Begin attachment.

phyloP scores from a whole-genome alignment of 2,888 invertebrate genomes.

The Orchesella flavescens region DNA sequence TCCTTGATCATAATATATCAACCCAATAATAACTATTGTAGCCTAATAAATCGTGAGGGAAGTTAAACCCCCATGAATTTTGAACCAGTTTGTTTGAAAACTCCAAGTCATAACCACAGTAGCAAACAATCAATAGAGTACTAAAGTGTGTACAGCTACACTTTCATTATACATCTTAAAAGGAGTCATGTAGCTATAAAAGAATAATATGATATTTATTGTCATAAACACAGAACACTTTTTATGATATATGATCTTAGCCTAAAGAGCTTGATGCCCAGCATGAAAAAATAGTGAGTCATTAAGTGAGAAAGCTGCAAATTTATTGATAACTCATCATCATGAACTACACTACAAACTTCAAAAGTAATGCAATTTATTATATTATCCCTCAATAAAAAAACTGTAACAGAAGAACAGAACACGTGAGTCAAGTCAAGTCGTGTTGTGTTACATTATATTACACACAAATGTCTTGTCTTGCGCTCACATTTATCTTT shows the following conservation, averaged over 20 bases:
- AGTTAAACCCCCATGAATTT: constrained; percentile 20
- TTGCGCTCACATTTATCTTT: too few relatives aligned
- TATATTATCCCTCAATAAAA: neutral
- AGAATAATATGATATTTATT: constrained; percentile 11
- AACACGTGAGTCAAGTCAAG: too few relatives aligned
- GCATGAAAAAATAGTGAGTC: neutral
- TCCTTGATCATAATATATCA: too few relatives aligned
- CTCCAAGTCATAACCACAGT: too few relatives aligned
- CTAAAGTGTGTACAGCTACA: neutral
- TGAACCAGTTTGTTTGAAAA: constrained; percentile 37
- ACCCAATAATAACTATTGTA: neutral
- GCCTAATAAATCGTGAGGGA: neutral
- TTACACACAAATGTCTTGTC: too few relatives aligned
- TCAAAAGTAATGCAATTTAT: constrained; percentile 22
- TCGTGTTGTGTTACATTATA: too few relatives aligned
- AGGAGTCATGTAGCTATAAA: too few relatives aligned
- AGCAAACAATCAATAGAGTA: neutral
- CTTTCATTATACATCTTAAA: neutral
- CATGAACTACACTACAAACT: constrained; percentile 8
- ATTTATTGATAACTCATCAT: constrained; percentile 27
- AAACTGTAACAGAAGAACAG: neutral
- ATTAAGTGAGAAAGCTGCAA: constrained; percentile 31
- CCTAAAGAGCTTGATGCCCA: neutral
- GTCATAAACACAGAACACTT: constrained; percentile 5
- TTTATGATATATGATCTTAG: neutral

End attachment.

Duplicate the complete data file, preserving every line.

phyloP scores from a whole-genome alignment of 2,888 invertebrate genomes.

The Orchesella flavescens region DNA sequence TCCTTGATCATAATATATCAACCCAATAATAACTATTGTAGCCTAATAAATCGTGAGGGAAGTTAAACCCCCATGAATTTTGAACCAGTTTGTTTGAAAACTCCAAGTCATAACCACAGTAGCAAACAATCAATAGAGTACTAAAGTGTGTACAGCTACACTTTCATTATACATCTTAAAAGGAGTCATGTAGCTATAAAAGAATAATATGATATTTATTGTCATAAACACAGAACACTTTTTATGATATATGATCTTAGCCTAAAGAGCTTGATGCCCAGCATGAAAAAATAGTGAGTCATTAAGTGAGAAAGCTGCAAATTTATTGATAACTCATCATCATGAACTACACTACAAACTTCAAAAGTAATGCAATTTATTATATTATCCCTCAATAAAAAAACTGTAACAGAAGAACAGAACACGTGAGTCAAGTCAAGTCGTGTTGTGTTACATTATATTACACACAAATGTCTTGTCTTGCGCTCACATTTATCTTT shows the following conservation, averaged over 20 bases:
- AGTTAAACCCCCATGAATTT: constrained; percentile 20
- TTGCGCTCACATTTATCTTT: too few relatives aligned
- TATATTATCCCTCAATAAAA: neutral
- AGAATAATATGATATTTATT: constrained; percentile 11
- AACACGTGAGTCAAGTCAAG: too few relatives aligned
- GCATGAAAAAATAGTGAGTC: neutral
- TCCTTGATCATAATATATCA: too few relatives aligned
- CTCCAAGTCATAACCACAGT: too few relatives aligned
- CTAAAGTGTGTACAGCTACA: neutral
- TGAACCAGTTTGTTTGAAAA: constrained; percentile 37
- ACCCAATAATAACTATTGTA: neutral
- GCCTAATAAATCGTGAGGGA: neutral
- TTACACACAAATGTCTTGTC: too few relatives aligned
- TCAAAAGTAATGCAATTTAT: constrained; percentile 22
- TCGTGTTGTGTTACATTATA: too few relatives aligned
- AGGAGTCATGTAGCTATAAA: too few relatives aligned
- AGCAAACAATCAATAGAGTA: neutral
- CTTTCATTATACATCTTAAA: neutral
- CATGAACTACACTACAAACT: constrained; percentile 8
- ATTTATTGATAACTCATCAT: constrained; percentile 27
- AAACTGTAACAGAAGAACAG: neutral
- ATTAAGTGAGAAAGCTGCAA: constrained; percentile 31
- CCTAAAGAGCTTGATGCCCA: neutral
- GTCATAAACACAGAACACTT: constrained; percentile 5
- TTTATGATATATGATCTTAG: neutral